I need to get a good grasp on the neuroanatomy of and neural processes relating to learning and memory. I have done general internet research but I'm still a little fuzzy on the whole topic.
Neural Processes of Learning and Memory
According to Okano, Hirano, & Balaban (2000), memory is one of the most essential and important mental processes. Neuroscientists study this process by using extremely diverse strategies. They introduced two different approaches to aid people in understanding learning and memory. The first idea has to do with "synaptic plasticity," especially in long-term depression in the cerebellum, in motor learning, and its regulatory mechanism. The second idea defined brain regions to study how development occurs in neural populations to create behaviorally important neural circuits and to reveal neurobiological comparisons of perceptual and motor predispositions.
It is also determined that the human brain is responsible for thinking, feeling, wanting, perceiving, learning and memory, curiosity, and behavior. Memory is a fundamental mental process, and Okano, Hirano, & Balaban (2000) state that "without memory we are capable of nothing but simple reflexes and stereotyped behaviors." Because of all of this, memory and learning are two of the most studied subjects in neuroscience. They define memory as a behavioral adjustment caused by an experience, and define learning as a process for attaining memory. Also, memory is an individual's ability to store, retain, and recall information and experiences. There are two principal different kinds of memory, declarative memory and procedural memory. Declarative memory is available consciously, and is mostly carried out within the cerebrum and hippocampus of the brain. Procedural memory is not available consciously, and is needed to use a skill that was previously learned. These memory functions are ...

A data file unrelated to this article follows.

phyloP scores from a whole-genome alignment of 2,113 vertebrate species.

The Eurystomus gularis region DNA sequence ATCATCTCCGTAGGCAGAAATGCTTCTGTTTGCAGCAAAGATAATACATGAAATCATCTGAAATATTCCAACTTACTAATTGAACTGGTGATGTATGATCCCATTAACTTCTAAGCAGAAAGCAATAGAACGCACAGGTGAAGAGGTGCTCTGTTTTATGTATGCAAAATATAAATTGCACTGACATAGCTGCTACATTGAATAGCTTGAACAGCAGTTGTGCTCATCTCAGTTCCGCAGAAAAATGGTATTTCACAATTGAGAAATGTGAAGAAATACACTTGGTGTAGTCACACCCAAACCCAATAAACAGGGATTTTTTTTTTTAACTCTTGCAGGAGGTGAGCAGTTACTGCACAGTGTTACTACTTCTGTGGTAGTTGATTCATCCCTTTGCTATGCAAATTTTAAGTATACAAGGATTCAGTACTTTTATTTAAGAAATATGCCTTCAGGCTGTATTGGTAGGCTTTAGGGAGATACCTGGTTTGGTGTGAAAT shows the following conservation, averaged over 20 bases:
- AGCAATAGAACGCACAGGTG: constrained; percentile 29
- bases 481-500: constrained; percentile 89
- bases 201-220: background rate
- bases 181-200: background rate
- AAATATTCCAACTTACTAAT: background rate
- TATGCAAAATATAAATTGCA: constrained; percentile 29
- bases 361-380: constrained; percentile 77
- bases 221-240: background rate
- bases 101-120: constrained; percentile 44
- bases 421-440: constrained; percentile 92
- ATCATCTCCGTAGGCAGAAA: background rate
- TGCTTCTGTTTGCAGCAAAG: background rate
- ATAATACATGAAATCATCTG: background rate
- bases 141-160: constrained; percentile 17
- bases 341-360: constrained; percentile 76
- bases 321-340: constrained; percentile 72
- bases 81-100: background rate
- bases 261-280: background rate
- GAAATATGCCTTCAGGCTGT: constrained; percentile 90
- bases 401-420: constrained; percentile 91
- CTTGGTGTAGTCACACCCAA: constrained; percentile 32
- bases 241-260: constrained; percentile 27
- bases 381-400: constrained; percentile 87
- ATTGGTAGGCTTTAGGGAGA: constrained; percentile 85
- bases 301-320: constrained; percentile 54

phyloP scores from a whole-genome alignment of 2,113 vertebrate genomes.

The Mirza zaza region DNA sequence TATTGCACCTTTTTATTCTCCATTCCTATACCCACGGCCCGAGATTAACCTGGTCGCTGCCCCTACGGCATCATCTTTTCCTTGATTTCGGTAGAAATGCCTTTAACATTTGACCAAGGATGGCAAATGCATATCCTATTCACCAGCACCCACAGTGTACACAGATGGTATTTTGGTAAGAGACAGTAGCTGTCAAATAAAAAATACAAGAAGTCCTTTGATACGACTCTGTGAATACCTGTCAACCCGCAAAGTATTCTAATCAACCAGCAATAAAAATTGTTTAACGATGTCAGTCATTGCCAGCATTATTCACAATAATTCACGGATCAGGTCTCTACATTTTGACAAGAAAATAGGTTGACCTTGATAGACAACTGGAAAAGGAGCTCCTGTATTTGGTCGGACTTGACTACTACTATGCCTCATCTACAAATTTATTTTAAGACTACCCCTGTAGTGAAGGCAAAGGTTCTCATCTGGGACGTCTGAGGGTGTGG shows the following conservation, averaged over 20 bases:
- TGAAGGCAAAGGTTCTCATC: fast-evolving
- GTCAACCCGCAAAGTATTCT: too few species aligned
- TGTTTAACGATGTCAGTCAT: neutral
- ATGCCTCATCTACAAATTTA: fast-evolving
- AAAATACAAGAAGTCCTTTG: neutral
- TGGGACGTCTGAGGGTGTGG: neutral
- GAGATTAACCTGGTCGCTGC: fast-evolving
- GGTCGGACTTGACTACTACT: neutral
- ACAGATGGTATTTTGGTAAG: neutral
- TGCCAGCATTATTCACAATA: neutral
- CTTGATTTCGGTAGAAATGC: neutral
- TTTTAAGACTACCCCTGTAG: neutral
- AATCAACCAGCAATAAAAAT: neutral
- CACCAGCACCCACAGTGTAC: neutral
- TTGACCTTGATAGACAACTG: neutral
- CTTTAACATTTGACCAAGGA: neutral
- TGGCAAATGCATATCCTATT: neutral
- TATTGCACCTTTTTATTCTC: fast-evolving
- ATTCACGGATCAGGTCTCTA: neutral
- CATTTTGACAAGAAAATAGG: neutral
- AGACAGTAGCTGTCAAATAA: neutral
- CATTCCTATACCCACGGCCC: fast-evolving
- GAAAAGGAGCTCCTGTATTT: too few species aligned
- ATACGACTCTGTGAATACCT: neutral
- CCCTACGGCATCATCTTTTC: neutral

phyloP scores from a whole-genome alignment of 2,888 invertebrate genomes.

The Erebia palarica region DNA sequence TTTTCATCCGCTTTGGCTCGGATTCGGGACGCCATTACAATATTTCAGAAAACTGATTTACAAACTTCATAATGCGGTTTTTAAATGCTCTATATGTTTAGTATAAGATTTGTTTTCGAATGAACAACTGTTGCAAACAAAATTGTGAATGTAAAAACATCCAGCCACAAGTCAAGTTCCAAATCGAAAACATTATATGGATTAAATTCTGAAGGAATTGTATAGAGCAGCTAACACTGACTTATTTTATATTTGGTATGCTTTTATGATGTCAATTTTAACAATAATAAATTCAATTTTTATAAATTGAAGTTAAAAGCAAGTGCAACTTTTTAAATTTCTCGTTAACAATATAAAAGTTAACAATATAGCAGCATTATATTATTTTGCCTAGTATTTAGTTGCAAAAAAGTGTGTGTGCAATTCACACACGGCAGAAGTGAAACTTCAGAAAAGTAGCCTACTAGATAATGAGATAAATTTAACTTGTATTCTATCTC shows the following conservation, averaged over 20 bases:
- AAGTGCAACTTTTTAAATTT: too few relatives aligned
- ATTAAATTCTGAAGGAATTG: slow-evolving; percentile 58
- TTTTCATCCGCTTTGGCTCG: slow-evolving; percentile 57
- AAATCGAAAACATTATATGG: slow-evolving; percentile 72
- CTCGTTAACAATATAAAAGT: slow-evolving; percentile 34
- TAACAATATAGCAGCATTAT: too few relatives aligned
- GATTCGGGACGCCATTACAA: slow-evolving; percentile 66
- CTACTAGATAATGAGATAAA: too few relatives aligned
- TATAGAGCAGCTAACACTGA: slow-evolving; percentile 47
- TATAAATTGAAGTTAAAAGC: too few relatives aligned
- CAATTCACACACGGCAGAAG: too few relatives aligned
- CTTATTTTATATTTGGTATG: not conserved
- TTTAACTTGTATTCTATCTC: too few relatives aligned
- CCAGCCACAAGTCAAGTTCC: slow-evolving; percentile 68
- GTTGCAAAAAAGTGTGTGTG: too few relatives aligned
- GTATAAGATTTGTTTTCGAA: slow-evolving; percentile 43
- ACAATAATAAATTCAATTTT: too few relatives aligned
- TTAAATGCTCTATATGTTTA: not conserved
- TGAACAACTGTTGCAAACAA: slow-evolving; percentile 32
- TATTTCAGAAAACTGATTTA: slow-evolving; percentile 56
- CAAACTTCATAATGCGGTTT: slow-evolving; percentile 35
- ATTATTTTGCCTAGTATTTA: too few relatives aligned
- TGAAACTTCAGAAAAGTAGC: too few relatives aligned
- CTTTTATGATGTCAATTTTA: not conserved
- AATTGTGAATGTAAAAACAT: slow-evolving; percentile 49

This solution provides an in depth discussion of the neural processes of learning and memory. The text contains 967 words and references.